Cuomo said the state is in a footrace between new infections spreading and getting enough people vaccinated to bring the virus under control.

He urged the public to "double down" on measures to keep the coronavirus from spreading.

A man walks past a sign for retail supplies of personal...

A man walks past a sign for retail supplies of personal protective equipment to counter COVID-19 spread in Toronto. Credit: AP/Nathan Denette

Some vaccination efforts affected by snow

Suffolk County was not taking appointments for first vaccine doses at its Brentwood and Riverhead vaccination sites Thursday and postponed opening a new center in Selden due to weather-related complications, but was honoring second-shot appointments.

Nassau County had announced on Wednesday impending closures and postponements, while New York City anticipated delays on vaccine shipments.

"This is the fifth winter storm that's been thrown at us, and I'm pleased that Nassau County's Department of Health has remained nimble and continues to successfully reschedule vaccination appointments as needed," Nassau County Executive Laura Curran said.

Stony Brook University said its COVID-19 testing site closed at 1 p.m. Thursday due to the snowstorm. It will have a delayed opening Friday, with a time yet to be determined, a university spokeswoman said.

No appointments for first doses of the COVID-19 vaccine were scheduled at any Suffolk County-run mass vaccination sites Thursday because inclement weather delayed their delivery, said Derek Poppe, a county spokesperson. Since none was scheduled, none had to be canceled, he said.

Second-dose appointments were scheduled for Thursday, and county officials communicated directly with each person to ask if they wanted to keep their appointment or reschedule because of the weather, Poppe said.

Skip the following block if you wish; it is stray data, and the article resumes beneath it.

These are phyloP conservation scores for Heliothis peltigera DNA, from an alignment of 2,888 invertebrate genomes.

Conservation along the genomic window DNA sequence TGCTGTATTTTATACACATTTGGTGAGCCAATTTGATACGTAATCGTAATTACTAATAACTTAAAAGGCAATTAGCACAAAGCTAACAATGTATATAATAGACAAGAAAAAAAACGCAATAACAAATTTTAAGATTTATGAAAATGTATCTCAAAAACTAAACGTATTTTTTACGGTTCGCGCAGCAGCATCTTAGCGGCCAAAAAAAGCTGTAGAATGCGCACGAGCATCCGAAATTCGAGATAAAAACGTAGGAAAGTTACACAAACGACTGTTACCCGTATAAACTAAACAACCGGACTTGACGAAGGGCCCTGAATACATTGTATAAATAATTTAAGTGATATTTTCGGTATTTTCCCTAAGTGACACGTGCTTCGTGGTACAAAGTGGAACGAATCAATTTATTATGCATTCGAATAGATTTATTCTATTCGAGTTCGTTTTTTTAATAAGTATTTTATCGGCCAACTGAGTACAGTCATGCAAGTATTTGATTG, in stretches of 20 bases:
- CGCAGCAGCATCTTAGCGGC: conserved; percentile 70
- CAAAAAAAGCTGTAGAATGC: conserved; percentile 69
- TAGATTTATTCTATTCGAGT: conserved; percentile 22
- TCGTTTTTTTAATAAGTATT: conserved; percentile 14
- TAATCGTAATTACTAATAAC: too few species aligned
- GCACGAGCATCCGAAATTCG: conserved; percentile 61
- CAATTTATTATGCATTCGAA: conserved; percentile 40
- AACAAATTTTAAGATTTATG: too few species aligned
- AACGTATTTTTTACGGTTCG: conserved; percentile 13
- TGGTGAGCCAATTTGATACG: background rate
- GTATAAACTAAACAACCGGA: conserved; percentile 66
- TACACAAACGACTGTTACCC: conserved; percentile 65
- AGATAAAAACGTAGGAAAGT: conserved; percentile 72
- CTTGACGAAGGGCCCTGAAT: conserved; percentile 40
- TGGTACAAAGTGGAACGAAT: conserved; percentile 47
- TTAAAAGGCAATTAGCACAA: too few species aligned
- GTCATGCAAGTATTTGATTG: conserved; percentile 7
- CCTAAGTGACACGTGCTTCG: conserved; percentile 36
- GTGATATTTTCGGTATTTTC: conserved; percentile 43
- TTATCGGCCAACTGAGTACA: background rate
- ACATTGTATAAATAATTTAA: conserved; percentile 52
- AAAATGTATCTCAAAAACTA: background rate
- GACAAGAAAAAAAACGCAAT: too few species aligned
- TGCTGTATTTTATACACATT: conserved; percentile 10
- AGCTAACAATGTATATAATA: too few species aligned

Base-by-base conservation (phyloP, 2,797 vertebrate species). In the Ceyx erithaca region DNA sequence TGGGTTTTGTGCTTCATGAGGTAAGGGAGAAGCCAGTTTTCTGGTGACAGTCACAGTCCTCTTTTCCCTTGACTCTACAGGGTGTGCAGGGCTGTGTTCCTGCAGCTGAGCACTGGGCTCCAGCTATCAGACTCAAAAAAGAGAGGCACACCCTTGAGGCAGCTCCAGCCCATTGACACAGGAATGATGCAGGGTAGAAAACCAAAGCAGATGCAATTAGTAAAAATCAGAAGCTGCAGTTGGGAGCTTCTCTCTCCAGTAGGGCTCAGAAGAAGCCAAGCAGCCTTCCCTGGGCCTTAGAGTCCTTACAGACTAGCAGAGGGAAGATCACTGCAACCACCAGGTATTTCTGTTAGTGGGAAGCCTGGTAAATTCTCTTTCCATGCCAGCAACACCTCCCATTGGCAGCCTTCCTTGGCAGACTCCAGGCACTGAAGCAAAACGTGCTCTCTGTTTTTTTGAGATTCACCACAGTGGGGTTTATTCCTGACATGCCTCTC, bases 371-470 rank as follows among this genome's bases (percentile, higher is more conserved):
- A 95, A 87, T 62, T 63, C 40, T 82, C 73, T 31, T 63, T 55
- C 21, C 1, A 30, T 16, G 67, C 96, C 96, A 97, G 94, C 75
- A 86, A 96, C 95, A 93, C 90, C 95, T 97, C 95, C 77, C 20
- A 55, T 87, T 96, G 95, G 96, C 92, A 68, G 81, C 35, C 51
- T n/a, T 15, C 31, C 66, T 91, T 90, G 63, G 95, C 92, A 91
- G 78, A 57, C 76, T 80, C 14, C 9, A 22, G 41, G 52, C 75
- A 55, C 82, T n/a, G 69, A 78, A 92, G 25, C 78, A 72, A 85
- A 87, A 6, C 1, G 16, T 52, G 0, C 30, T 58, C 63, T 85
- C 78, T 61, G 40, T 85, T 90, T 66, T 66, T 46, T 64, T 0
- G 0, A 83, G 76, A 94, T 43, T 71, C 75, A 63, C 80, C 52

"People who still want to get the shot today will be able to," Poppe said Thursday of those with second-dose appointments.

The county operates two mass vaccination sites, at Suffolk County Community College in Brentwood and Riverhead.

Suffolk had planned to open the Selden vaccination site Thursday specifically for employees and residents with underlying medical conditions, but said Wednesday the opening would be delayed if vaccine delivery was delayed as well.

At Nassau County-run sites, second-dose appointments scheduled for Thursday and Friday will be shifted to Monday, Curran said.

People who were scheduled for Thursday and Friday will receive email notices advising them of the delay, she said, and if Monday is inconvenient, there will be other options.

Vaccine sites should be operating on Saturday and Sunday, she said.

Cuomo said New York State has received 2,335,250 first doses, and administered 2,109,690 of them, or 90%. It has received 1,284,300 second doses, and administered 984,100 of them.

Stony Brook University on Thursday said the state-run vaccination site on its campus has vaccinated 25,000 people. The site opened Jan. 18.